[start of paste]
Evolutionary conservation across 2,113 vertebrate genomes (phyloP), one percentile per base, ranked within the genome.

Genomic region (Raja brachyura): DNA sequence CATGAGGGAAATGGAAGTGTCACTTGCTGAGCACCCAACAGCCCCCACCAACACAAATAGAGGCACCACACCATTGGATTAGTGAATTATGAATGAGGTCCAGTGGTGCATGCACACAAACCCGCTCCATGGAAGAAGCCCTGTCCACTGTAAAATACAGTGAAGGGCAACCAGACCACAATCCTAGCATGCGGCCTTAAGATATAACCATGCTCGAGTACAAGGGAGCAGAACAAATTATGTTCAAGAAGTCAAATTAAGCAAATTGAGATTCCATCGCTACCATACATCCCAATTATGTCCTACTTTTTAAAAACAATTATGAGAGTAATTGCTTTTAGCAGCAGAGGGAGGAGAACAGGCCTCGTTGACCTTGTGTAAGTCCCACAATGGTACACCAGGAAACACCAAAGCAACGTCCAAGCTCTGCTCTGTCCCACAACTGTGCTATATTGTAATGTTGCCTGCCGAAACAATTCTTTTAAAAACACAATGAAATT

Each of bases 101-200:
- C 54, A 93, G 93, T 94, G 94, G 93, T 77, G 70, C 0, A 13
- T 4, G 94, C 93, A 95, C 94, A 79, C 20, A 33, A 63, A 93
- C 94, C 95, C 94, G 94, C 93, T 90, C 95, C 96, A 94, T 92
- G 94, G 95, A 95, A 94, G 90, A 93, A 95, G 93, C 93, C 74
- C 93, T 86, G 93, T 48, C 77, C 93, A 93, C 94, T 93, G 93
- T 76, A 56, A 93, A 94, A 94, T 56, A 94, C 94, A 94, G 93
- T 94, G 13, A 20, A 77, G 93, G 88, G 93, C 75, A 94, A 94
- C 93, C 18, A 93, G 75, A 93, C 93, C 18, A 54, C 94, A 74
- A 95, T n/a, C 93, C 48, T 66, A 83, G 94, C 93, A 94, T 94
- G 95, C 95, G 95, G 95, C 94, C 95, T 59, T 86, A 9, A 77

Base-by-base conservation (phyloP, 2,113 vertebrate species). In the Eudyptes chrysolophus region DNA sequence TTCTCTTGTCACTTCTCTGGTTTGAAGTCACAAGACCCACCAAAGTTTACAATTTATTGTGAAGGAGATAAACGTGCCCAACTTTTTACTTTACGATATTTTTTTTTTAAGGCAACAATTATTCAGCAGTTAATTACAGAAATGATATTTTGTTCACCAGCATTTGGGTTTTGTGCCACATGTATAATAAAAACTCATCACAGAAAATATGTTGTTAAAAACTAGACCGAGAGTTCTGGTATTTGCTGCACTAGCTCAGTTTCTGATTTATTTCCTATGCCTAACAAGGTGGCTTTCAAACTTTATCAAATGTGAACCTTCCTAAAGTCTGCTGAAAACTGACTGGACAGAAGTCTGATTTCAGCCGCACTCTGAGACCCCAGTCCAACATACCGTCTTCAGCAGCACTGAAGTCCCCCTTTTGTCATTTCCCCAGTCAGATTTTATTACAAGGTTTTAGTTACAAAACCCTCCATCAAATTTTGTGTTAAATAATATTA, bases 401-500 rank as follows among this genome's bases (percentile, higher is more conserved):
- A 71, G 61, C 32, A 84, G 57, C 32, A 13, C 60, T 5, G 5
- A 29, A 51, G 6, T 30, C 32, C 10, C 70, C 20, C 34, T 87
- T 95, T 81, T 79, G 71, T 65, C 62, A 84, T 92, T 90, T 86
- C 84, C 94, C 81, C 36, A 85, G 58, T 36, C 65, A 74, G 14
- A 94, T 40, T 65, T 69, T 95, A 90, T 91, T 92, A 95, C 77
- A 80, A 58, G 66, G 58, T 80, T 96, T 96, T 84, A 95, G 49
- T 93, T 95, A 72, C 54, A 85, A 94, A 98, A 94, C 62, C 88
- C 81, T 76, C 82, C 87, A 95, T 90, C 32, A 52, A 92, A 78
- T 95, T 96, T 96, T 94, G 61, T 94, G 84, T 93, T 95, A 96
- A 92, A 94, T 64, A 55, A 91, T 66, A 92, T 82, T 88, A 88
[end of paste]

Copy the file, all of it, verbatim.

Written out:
Evolutionary conservation across 2,113 vertebrate genomes (phyloP), one percentile per base, ranked within the genome.

Genomic region (Raja brachyura): DNA sequence CATGAGGGAAATGGAAGTGTCACTTGCTGAGCACCCAACAGCCCCCACCAACACAAATAGAGGCACCACACCATTGGATTAGTGAATTATGAATGAGGTCCAGTGGTGCATGCACACAAACCCGCTCCATGGAAGAAGCCCTGTCCACTGTAAAATACAGTGAAGGGCAACCAGACCACAATCCTAGCATGCGGCCTTAAGATATAACCATGCTCGAGTACAAGGGAGCAGAACAAATTATGTTCAAGAAGTCAAATTAAGCAAATTGAGATTCCATCGCTACCATACATCCCAATTATGTCCTACTTTTTAAAAACAATTATGAGAGTAATTGCTTTTAGCAGCAGAGGGAGGAGAACAGGCCTCGTTGACCTTGTGTAAGTCCCACAATGGTACACCAGGAAACACCAAAGCAACGTCCAAGCTCTGCTCTGTCCCACAACTGTGCTATATTGTAATGTTGCCTGCCGAAACAATTCTTTTAAAAACACAATGAAATT

Each of bases 101-200:
- C 54, A 93, G 93, T 94, G 94, G 93, T 77, G 70, C 0, A 13
- T 4, G 94, C 93, A 95, C 94, A 79, C 20, A 33, A 63, A 93
- C 94, C 95, C 94, G 94, C 93, T 90, C 95, C 96, A 94, T 92
- G 94, G 95, A 95, A 94, G 90, A 93, A 95, G 93, C 93, C 74
- C 93, T 86, G 93, T 48, C 77, C 93, A 93, C 94, T 93, G 93
- T 76, A 56, A 93, A 94, A 94, T 56, A 94, C 94, A 94, G 93
- T 94, G 13, A 20, A 77, G 93, G 88, G 93, C 75, A 94, A 94
- C 93, C 18, A 93, G 75, A 93, C 93, C 18, A 54, C 94, A 74
- A 95, T n/a, C 93, C 48, T 66, A 83, G 94, C 93, A 94, T 94
- G 95, C 95, G 95, G 95, C 94, C 95, T 59, T 86, A 9, A 77

Base-by-base conservation (phyloP, 2,113 vertebrate species). In the Eudyptes chrysolophus region DNA sequence TTCTCTTGTCACTTCTCTGGTTTGAAGTCACAAGACCCACCAAAGTTTACAATTTATTGTGAAGGAGATAAACGTGCCCAACTTTTTACTTTACGATATTTTTTTTTTAAGGCAACAATTATTCAGCAGTTAATTACAGAAATGATATTTTGTTCACCAGCATTTGGGTTTTGTGCCACATGTATAATAAAAACTCATCACAGAAAATATGTTGTTAAAAACTAGACCGAGAGTTCTGGTATTTGCTGCACTAGCTCAGTTTCTGATTTATTTCCTATGCCTAACAAGGTGGCTTTCAAACTTTATCAAATGTGAACCTTCCTAAAGTCTGCTGAAAACTGACTGGACAGAAGTCTGATTTCAGCCGCACTCTGAGACCCCAGTCCAACATACCGTCTTCAGCAGCACTGAAGTCCCCCTTTTGTCATTTCCCCAGTCAGATTTTATTACAAGGTTTTAGTTACAAAACCCTCCATCAAATTTTGTGTTAAATAATATTA, bases 401-500 rank as follows among this genome's bases (percentile, higher is more conserved):
- A 71, G 61, C 32, A 84, G 57, C 32, A 13, C 60, T 5, G 5
- A 29, A 51, G 6, T 30, C 32, C 10, C 70, C 20, C 34, T 87
- T 95, T 81, T 79, G 71, T 65, C 62, A 84, T 92, T 90, T 86
- C 84, C 94, C 81, C 36, A 85, G 58, T 36, C 65, A 74, G 14
- A 94, T 40, T 65, T 69, T 95, A 90, T 91, T 92, A 95, C 77
- A 80, A 58, G 66, G 58, T 80, T 96, T 96, T 84, A 95, G 49
- T 93, T 95, A 72, C 54, A 85, A 94, A 98, A 94, C 62, C 88
- C 81, T 76, C 82, C 87, A 95, T 90, C 32, A 52, A 92, A 78
- T 95, T 96, T 96, T 94, G 61, T 94, G 84, T 93, T 95, A 96
- A 92, A 94, T 64, A 55, A 91, T 66, A 92, T 82, T 88, A 88